A few weeks ago I explained on WUWT that the UT interpretation of GRACE gravity anomaly data was flawed, due to calibration problems caused by isostasy.
A new study from TU Delft, SRON and The Jet Propulsion Laboratory confirms my view.
September 2, 2010 by M & C
The melting of the ice sheets of Greenland and West Antarctica is about twice as slow as previously thought. The study, conducted by TU Delft, SRON and the Jet Propulsion Laboratory. The scientists published their findings in the September issue of Nature Geoscience.
The melting of ice sheets since 2002 is mapped with measurements of the two GRACE satellites. These detect from space small changes in the gravitational field of the earth. These changes are related to the exact distribution of mass on Earth, including ice and water. As ice melts and sea, is this influence in the gravity field.
Based on this principle were previous estimates for the Greenland ice sheet at 230 gigatons of ice that melts each year (that’s 230,000 billion pounds). This results then in an average global sea level rise of about 0.75 mm per year. For West Antarctica was the estimated 132 gigatons each year.
With these results, it now appears, however, not corrected for glacial Isostatic adjustment, the phenomenon that the earth’s crust continues to soar due to the melting of large ice sheets of the last Ice Age, about 20,000 years ago. These movements of the crust should you take in the calculations for these vertical motions change the mass distribution of the earth and so they also affect the gravity field.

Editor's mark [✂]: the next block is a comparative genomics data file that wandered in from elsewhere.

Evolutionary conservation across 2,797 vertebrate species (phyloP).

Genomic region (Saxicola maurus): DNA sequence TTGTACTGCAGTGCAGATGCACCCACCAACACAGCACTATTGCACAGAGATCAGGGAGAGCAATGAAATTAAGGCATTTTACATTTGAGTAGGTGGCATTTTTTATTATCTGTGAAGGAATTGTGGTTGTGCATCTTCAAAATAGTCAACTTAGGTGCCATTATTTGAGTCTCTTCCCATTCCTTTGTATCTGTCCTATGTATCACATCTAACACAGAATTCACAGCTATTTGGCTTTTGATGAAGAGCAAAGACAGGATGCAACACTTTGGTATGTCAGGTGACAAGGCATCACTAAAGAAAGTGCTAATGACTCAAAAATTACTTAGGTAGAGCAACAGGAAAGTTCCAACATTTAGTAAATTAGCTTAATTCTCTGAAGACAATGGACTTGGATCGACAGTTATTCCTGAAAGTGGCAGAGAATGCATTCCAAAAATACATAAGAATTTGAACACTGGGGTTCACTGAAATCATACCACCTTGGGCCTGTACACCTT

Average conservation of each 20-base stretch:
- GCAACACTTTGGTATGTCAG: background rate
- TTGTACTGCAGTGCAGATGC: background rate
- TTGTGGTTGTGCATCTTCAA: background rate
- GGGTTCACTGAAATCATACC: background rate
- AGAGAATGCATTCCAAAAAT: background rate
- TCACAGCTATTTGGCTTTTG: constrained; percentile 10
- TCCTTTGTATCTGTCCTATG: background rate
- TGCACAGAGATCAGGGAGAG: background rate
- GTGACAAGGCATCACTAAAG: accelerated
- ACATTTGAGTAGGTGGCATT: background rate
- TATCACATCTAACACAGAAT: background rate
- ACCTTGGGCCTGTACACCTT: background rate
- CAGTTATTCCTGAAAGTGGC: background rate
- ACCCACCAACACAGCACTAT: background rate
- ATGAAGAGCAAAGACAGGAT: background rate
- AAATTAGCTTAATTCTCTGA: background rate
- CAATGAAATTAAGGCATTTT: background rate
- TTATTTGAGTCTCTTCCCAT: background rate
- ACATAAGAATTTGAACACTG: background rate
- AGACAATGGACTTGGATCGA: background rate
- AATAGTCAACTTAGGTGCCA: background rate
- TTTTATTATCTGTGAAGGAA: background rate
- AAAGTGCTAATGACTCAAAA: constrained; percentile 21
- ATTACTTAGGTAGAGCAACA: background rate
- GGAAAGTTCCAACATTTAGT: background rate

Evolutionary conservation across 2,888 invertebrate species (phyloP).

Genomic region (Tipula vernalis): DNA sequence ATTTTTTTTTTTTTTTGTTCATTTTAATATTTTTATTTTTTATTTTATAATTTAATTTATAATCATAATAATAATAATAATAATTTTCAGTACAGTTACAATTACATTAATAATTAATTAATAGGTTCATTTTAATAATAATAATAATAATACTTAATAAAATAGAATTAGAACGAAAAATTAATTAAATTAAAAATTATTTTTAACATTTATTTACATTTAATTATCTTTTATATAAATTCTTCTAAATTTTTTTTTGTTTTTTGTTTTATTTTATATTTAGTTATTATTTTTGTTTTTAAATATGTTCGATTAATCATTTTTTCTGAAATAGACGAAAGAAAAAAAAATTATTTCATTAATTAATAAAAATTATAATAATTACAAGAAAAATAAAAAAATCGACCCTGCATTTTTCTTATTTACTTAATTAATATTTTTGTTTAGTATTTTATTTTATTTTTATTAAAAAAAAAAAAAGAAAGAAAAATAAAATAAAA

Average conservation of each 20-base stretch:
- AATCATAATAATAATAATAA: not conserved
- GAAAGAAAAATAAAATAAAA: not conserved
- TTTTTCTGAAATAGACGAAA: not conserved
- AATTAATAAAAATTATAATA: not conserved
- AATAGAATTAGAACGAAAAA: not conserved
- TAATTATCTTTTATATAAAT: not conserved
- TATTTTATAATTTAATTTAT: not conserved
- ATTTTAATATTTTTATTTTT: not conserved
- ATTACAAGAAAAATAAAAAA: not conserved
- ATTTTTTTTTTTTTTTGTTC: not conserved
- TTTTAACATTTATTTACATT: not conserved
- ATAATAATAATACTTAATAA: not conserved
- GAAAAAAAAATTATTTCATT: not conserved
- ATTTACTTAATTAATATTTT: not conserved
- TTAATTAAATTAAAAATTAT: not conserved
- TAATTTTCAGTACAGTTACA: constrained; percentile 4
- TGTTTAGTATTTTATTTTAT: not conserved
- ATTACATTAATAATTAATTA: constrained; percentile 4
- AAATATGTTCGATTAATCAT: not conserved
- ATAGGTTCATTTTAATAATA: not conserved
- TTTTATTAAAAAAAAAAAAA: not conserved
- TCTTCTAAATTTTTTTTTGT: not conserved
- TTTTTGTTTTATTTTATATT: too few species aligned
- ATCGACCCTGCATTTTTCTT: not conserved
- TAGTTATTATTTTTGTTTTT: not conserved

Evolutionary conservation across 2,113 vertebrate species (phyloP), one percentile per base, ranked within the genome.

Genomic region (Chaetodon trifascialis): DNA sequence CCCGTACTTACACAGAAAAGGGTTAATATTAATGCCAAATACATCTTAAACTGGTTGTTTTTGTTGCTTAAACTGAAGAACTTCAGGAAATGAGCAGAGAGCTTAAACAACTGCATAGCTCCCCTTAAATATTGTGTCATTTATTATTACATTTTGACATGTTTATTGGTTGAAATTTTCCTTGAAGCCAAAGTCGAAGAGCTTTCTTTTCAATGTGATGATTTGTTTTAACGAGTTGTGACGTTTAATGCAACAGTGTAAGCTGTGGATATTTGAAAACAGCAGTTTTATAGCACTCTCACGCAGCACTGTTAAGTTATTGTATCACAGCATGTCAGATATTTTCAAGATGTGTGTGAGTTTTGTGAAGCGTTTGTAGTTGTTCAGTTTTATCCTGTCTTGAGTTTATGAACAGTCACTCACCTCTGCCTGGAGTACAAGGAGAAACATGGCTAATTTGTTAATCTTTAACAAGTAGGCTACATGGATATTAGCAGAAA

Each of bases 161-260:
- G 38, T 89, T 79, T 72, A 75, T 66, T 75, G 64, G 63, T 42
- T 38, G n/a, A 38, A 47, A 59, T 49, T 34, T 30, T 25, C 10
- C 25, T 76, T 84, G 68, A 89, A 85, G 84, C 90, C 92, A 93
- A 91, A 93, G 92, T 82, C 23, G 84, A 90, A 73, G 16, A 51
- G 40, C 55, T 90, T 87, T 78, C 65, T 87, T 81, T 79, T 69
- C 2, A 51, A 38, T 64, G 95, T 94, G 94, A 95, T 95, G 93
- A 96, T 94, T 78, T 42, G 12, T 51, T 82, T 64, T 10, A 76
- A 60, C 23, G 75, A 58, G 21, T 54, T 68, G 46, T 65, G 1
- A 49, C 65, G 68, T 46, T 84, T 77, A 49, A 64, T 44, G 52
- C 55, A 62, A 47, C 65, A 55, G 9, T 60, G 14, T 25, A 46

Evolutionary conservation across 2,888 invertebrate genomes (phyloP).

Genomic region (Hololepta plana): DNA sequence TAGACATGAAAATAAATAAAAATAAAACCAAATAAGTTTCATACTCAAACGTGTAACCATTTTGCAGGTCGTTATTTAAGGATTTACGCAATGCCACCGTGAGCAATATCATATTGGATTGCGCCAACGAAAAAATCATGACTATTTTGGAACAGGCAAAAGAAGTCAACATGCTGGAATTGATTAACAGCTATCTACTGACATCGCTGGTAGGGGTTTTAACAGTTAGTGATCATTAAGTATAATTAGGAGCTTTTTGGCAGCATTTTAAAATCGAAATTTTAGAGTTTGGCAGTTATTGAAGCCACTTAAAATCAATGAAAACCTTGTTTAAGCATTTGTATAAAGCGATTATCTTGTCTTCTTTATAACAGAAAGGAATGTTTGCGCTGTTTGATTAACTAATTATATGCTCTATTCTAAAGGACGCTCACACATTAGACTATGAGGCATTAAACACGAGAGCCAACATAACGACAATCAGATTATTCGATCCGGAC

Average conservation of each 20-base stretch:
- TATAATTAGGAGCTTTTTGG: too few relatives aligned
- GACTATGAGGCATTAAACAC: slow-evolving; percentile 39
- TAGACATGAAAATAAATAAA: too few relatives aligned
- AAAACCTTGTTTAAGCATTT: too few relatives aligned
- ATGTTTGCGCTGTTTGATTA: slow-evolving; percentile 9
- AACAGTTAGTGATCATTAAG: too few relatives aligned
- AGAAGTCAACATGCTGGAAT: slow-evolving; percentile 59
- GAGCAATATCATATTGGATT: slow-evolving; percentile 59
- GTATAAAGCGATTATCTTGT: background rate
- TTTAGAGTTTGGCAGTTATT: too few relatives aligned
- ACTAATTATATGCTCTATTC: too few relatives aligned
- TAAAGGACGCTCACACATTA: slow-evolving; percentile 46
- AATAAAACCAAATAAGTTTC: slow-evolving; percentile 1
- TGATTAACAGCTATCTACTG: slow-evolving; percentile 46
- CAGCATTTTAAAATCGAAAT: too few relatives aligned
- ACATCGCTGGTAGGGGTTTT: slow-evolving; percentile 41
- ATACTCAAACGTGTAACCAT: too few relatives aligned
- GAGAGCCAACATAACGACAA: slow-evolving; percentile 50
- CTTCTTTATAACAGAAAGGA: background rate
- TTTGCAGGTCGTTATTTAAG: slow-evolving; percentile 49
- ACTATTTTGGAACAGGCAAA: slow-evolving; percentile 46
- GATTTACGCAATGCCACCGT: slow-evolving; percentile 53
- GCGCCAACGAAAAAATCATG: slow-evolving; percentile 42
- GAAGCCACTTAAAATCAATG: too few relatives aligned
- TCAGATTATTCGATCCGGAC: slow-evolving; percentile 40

h/t to WUWT reader “seven”
Even at half the speed aren’t they still melting?
[Reply : Yes, as they have been since the end of the last ice age]
Hope your new blog goes well, it’s a shame you won’t be posting articles at WUWT but hope you will keep on commenting there.
I work with sea levels, and as it says in Chapter 5 of AR4 there are large inaccuracies to the satellite measuring system, to the extent that tide gauges are still preferred over that method.
Similarly the methods of measuring arctic ice and global temperatures are highly complex and from my reading of both appear to be suspect.
We believe far too much in the absolute accuracy of the satelllites and it would therefore be interesting to see an objective post deconstructing the data from all the satellites to see if we should be putting so much faith in what they are telling us.
If you can find the time to wander over to;
we would be glad to have your perspective on new study by myself and Verity Jones which shows substantial areas of the globe have been cooling for a statistically meaningful numnber of years (30 plus) and the interesting sine wave like pattern the data exhibits.
All the best
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